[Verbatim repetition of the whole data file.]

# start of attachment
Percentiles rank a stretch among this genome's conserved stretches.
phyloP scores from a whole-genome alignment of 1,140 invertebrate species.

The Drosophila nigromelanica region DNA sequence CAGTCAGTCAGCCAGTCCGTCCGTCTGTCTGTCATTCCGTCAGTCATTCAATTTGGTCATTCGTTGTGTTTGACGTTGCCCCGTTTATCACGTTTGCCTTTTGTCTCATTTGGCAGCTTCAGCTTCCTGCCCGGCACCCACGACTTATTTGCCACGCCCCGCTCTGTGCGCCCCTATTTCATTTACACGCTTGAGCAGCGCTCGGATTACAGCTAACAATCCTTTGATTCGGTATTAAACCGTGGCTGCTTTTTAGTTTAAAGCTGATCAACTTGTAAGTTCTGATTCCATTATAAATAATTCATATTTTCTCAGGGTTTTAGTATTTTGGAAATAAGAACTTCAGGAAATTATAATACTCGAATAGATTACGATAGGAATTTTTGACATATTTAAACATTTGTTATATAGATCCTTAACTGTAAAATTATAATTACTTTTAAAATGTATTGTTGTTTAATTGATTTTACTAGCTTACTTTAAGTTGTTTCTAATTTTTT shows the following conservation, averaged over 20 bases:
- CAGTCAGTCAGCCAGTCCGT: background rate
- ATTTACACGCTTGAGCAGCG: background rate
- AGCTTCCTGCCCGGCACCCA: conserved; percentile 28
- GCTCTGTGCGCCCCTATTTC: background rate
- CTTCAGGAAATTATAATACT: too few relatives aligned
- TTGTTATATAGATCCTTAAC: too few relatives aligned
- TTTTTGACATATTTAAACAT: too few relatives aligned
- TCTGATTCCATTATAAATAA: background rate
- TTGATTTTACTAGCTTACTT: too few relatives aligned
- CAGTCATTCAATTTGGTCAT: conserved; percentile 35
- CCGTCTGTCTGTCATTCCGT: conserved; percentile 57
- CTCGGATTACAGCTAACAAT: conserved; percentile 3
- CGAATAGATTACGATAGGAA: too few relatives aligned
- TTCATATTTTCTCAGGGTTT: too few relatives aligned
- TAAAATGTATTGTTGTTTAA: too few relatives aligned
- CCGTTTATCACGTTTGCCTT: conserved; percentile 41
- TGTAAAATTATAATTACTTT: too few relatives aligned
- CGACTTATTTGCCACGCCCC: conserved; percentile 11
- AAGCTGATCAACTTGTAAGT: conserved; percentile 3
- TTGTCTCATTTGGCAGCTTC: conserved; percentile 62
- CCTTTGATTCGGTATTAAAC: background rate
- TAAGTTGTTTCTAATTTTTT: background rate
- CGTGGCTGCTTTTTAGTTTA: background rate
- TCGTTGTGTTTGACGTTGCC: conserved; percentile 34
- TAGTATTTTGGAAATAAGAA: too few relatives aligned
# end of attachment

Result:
Percentiles rank a stretch among this genome's conserved stretches.
phyloP scores from a whole-genome alignment of 1,140 invertebrate species.

The Drosophila nigromelanica region DNA sequence CAGTCAGTCAGCCAGTCCGTCCGTCTGTCTGTCATTCCGTCAGTCATTCAATTTGGTCATTCGTTGTGTTTGACGTTGCCCCGTTTATCACGTTTGCCTTTTGTCTCATTTGGCAGCTTCAGCTTCCTGCCCGGCACCCACGACTTATTTGCCACGCCCCGCTCTGTGCGCCCCTATTTCATTTACACGCTTGAGCAGCGCTCGGATTACAGCTAACAATCCTTTGATTCGGTATTAAACCGTGGCTGCTTTTTAGTTTAAAGCTGATCAACTTGTAAGTTCTGATTCCATTATAAATAATTCATATTTTCTCAGGGTTTTAGTATTTTGGAAATAAGAACTTCAGGAAATTATAATACTCGAATAGATTACGATAGGAATTTTTGACATATTTAAACATTTGTTATATAGATCCTTAACTGTAAAATTATAATTACTTTTAAAATGTATTGTTGTTTAATTGATTTTACTAGCTTACTTTAAGTTGTTTCTAATTTTTT shows the following conservation, averaged over 20 bases:
- CAGTCAGTCAGCCAGTCCGT: background rate
- ATTTACACGCTTGAGCAGCG: background rate
- AGCTTCCTGCCCGGCACCCA: conserved; percentile 28
- GCTCTGTGCGCCCCTATTTC: background rate
- CTTCAGGAAATTATAATACT: too few relatives aligned
- TTGTTATATAGATCCTTAAC: too few relatives aligned
- TTTTTGACATATTTAAACAT: too few relatives aligned
- TCTGATTCCATTATAAATAA: background rate
- TTGATTTTACTAGCTTACTT: too few relatives aligned
- CAGTCATTCAATTTGGTCAT: conserved; percentile 35
- CCGTCTGTCTGTCATTCCGT: conserved; percentile 57
- CTCGGATTACAGCTAACAAT: conserved; percentile 3
- CGAATAGATTACGATAGGAA: too few relatives aligned
- TTCATATTTTCTCAGGGTTT: too few relatives aligned
- TAAAATGTATTGTTGTTTAA: too few relatives aligned
- CCGTTTATCACGTTTGCCTT: conserved; percentile 41
- TGTAAAATTATAATTACTTT: too few relatives aligned
- CGACTTATTTGCCACGCCCC: conserved; percentile 11
- AAGCTGATCAACTTGTAAGT: conserved; percentile 3
- TTGTCTCATTTGGCAGCTTC: conserved; percentile 62
- CCTTTGATTCGGTATTAAAC: background rate
- TAAGTTGTTTCTAATTTTTT: background rate
- CGTGGCTGCTTTTTAGTTTA: background rate
- TCGTTGTGTTTGACGTTGCC: conserved; percentile 34
- TAGTATTTTGGAAATAAGAA: too few relatives aligned